Honey, St Helen and St Katharine
Rebound is a very different book to any I have read before. The few words on each line gives each word more impact and its poetic style has contrast to a lot of other books. The book is mainly made up of conversations and, although some might find this dull, it helped me to get to know the characters better, despite the lack of description. I feel that a bit more description could help the book reach its full potential. The main character, Charlie’s, use of slang gave me the impression that he is a bad-mannered, rebellious character but as the book progresses I discovered that underneath this outward toughness he is more sensitive and caring than at first glance. Charlie doesn’t show others how he is feeling, mainly because he is dealing with the loss of his father however as he narrates parts of the story the reader gets an insight into his thoughts. Injustice is a strong theme in this book and most of the things that happen to Charlie are not his fault. His father’s death also influences his choices and I felt a lot of sympathy towards Charlie because all of his troubles come down to misfortunes.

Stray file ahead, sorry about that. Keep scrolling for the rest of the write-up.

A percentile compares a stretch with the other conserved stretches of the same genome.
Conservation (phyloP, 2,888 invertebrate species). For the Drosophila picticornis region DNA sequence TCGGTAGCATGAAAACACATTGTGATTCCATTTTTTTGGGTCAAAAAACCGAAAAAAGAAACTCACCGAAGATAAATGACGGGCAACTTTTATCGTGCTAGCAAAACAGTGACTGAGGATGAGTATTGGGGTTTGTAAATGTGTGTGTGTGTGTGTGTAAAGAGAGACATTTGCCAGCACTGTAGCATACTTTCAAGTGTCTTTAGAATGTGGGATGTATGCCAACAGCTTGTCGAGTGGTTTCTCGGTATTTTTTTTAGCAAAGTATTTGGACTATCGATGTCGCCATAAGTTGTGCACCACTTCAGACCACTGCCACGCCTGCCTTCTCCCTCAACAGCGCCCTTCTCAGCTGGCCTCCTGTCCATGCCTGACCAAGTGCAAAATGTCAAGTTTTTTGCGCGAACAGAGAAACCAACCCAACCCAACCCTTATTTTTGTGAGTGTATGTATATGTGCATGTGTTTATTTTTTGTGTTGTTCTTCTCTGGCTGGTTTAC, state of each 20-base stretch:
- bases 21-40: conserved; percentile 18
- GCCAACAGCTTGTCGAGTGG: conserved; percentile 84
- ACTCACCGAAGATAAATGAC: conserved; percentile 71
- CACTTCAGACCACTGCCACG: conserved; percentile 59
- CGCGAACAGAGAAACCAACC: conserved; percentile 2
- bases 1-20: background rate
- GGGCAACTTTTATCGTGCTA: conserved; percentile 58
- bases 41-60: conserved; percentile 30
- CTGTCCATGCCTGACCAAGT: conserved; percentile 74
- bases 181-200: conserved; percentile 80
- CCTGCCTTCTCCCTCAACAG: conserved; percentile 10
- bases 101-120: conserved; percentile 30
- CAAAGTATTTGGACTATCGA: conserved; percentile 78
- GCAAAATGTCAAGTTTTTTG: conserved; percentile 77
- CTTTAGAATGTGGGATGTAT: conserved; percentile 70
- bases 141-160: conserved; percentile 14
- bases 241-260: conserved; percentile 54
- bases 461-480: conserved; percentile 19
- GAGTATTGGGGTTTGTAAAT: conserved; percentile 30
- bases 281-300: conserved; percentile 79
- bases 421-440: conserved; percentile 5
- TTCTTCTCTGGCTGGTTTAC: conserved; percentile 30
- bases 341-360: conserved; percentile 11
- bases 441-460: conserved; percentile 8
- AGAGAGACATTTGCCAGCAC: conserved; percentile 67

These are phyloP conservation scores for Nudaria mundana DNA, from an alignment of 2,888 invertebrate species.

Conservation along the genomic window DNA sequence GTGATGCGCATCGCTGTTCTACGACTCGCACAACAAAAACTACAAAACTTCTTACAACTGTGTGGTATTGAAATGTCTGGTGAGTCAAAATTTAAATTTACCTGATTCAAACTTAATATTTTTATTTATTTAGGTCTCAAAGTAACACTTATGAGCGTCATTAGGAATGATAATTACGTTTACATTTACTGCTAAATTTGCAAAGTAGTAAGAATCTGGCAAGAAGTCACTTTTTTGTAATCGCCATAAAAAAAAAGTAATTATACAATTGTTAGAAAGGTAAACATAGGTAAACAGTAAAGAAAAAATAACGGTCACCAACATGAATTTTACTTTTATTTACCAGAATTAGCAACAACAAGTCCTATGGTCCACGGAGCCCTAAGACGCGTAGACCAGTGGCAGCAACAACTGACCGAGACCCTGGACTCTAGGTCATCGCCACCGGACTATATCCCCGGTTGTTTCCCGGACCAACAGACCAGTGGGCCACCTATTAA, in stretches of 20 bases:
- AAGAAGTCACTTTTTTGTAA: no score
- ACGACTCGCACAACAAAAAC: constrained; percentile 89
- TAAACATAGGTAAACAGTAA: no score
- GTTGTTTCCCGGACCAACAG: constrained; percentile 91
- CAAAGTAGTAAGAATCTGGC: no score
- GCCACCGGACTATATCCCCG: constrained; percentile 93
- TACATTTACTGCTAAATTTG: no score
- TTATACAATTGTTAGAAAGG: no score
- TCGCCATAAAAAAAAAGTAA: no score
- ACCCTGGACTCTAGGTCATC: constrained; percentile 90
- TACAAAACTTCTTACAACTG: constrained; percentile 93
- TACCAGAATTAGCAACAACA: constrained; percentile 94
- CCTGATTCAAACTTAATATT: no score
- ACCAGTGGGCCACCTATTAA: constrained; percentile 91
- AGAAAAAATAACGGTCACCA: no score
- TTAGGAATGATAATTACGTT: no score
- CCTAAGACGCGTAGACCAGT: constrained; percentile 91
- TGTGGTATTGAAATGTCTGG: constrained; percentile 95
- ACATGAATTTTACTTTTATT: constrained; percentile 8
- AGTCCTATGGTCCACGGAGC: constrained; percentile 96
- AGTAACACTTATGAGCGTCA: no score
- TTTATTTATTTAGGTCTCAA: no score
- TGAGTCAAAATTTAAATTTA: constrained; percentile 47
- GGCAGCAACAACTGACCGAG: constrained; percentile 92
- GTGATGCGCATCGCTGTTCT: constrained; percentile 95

When Charlie has to go to his grandparents, he takes up basketball, a sport which I am not familiar with. I thought this would matter but apart from not understanding a few of the sporting terms, it was easier to read than I thought. The plot is fairly simple and although lacking in complexity it suits this style of writing. Over all I would rate this book six out of ten as the plot is not very exciting although I did enjoy the poetic sense of it. Without its rare style I do not think it would have interested me as much as it did.
Posted on: 23rd April 2019 at 09:09 am
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